He addresses the when—This command has a duration (an expiration date)—“Until the coming of the Lord.” How long are we to remember Christ in the Lord’s Supper? 1 Corinthians 11:26 says, “Until He comes.” How long was Thyatira to hold onto what they had? Revelation 2:25 says, “Until Jesus would come.” How long was Corinth to refrain from unrighteously judging one another? 1 Corinthians 4:5 says, “Until the Lord comes. You don’t encounter this phrase very often, but every time it regards a matter of significance.  There will not come a point in time when you can cease being patient—it’s as long as you live or until Christ comes again, whichever comes first.

He addresses the howYou’ve got to strengthen your heart (be inwardly committed, cause to be more firm in attitude or belief).  James is saying, “Steel yourself because this is going to get hard sometimes.” When I think of people who have fallen away from the Lord, I think of conversations with people who say they gave up on the church or the elders or the preacher. They weren’t responsive enough, caring enough, or too nosy or not what they needed when they needed it.  But ultimately this means these fallen ones weren’t firm and unchanging within.

He addresses the why“The coming of the Lord is near.” Don’t focus on a time element here, but on the need to endure for as long as the time is. It’s constantly drawing nearer, not in a chronological sense, but an expectation and assurance that we expect it any time. I don’t want to be caught living in a state of impatience with my brethren. If I am, it means I’ve lost focus on Christ’s second coming!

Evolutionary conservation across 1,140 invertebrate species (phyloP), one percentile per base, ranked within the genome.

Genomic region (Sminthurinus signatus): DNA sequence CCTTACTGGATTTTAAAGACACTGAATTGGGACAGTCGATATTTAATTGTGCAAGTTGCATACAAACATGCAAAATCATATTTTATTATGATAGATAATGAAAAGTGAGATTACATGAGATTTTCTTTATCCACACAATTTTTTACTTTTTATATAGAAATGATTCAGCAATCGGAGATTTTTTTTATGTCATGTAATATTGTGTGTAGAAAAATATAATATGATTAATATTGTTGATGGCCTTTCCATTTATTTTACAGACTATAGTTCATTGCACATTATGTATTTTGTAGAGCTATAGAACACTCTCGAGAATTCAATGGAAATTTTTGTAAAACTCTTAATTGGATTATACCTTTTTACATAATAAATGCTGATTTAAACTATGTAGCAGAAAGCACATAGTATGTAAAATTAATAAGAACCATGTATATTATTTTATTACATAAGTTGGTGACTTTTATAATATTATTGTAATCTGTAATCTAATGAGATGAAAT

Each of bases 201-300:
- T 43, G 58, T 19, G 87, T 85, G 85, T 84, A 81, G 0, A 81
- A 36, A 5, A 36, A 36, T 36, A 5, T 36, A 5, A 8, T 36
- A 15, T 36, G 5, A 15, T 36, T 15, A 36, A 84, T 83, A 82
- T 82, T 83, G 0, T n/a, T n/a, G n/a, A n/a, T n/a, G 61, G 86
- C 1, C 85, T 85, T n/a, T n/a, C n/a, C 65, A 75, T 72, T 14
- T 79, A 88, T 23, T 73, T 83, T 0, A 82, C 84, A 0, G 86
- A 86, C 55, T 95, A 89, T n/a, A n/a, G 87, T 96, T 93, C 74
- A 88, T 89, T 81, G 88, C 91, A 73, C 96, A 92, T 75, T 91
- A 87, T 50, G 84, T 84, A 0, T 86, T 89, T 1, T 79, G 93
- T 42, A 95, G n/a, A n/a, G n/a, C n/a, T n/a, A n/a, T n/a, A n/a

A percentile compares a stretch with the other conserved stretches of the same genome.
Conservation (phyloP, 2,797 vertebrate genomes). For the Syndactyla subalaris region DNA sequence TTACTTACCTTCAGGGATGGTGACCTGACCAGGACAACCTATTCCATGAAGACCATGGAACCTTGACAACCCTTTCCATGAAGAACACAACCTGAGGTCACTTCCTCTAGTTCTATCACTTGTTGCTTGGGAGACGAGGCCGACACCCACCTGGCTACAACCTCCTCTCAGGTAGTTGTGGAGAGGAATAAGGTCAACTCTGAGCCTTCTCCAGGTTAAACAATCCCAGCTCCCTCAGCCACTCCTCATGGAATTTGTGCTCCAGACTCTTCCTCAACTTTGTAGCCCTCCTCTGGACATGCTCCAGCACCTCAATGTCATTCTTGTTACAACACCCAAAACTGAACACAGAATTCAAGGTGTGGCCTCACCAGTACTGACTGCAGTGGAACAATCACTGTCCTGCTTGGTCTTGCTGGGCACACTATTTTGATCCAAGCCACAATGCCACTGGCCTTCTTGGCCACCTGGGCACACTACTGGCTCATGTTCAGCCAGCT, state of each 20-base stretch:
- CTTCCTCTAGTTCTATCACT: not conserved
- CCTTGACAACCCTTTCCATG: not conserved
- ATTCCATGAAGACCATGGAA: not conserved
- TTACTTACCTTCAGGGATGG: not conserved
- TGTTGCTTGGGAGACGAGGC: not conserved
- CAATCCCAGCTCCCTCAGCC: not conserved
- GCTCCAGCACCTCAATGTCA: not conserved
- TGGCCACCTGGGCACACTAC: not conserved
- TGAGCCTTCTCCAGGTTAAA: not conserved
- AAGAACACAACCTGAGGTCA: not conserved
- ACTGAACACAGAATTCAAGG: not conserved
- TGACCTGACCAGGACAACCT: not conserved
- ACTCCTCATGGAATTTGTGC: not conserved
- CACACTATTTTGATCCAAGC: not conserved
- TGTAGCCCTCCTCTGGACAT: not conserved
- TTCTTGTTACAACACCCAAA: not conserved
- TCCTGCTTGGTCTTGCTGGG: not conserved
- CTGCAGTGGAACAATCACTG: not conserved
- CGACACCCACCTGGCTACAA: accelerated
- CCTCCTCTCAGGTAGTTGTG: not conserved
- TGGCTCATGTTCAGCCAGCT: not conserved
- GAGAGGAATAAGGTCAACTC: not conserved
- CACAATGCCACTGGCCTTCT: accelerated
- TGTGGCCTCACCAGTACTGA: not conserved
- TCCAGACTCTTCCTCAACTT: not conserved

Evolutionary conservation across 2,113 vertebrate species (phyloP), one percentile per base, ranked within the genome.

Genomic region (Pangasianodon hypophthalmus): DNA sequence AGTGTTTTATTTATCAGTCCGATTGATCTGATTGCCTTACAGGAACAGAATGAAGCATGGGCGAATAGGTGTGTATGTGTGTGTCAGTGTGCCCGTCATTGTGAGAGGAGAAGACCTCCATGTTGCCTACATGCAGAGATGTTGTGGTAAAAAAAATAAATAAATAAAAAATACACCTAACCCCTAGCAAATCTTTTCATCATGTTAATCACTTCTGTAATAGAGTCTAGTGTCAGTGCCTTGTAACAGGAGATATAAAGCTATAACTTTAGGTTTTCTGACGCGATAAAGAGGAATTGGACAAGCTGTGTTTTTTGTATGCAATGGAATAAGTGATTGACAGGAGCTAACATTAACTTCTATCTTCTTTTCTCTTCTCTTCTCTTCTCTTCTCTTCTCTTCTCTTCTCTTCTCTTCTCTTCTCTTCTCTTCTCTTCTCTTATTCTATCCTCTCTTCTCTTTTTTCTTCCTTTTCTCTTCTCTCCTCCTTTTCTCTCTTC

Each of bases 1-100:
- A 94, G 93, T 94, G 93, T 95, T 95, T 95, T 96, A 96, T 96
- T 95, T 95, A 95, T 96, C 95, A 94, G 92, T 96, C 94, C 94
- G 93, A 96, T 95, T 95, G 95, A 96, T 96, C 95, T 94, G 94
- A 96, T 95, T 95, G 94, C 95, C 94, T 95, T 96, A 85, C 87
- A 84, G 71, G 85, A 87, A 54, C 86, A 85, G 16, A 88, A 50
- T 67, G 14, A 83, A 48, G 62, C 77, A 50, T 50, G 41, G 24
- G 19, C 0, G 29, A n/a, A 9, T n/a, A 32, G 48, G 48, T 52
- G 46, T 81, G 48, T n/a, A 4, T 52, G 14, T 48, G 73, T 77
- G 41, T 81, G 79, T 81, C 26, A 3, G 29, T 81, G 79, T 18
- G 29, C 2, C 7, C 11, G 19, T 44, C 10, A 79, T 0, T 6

I need to be convicted that impatience is not “no big deal.” James ties it to spiritual harmony, divine superintendence, and eternal safety. We can’t chalk up failure in this area as just our makeup, personality, and temperament. We must be obedient to the heavenly injunction and “be patient”!

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Proud Of My Father 

Proud Of My Father 

Dale Pollard

I was cleaning out the basement and found a box of old photos. You know the kind of photos I’m talking about. Cheesy, dated, and awkward family photos. There was a reason we had them hidden in the darkest corner of our house. They weren’t worthy to be put on display, but they were also too precious to merely throw away. As I flipped through them, I stumbled across some ancient photos of my dad. In one picture he had an afro and this corny smile on his face. In another picture, my dad was standing by an old pickup truck wearing a long and baggy cut-off T- shirt. He had 80’s frame glasses on with large lenses, and a truckers hat that barely sat on his head.

To most people, those were embarrassing pictures. To most people, those were things that I should hang my head in shame over. But you know, all I felt was pride. I was so proud of who I came from, and as weird as he looked, I sat there defending his fashion choices in my mind. I’m proud to be the grandson of a preacher and the son of a preacher. But, there is nothing that fills me with more pride than the fact that I am a child of God.